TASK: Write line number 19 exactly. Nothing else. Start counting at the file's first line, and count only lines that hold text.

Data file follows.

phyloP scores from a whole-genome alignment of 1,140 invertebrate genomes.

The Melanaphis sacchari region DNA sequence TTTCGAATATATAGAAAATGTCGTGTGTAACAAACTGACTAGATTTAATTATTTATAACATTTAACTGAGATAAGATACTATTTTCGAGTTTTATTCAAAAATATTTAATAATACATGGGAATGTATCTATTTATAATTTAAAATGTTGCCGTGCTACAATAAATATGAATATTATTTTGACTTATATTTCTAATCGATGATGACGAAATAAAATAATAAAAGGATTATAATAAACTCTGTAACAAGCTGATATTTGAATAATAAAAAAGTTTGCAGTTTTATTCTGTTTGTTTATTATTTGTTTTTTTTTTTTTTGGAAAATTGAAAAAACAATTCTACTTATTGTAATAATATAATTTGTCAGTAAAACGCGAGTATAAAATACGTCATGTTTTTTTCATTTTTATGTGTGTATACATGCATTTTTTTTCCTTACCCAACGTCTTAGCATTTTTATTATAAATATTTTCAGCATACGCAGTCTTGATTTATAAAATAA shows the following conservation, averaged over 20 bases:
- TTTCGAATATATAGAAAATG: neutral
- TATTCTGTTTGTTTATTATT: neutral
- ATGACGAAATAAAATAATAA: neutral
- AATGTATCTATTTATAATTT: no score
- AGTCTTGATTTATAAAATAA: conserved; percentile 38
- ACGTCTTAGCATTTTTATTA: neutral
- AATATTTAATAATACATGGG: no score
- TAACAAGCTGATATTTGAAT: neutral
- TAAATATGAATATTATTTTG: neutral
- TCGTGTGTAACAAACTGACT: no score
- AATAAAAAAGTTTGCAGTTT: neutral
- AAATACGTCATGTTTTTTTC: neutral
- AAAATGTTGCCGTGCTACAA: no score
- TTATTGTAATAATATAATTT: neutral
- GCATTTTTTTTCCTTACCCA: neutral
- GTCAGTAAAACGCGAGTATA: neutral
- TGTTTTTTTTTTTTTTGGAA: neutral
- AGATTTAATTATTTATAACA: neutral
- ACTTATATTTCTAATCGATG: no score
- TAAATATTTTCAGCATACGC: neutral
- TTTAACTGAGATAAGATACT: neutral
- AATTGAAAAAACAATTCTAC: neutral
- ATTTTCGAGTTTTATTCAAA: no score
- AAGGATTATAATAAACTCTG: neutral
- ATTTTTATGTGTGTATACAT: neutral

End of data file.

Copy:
- TGTTTTTTTTTTTTTTGGAA: neutral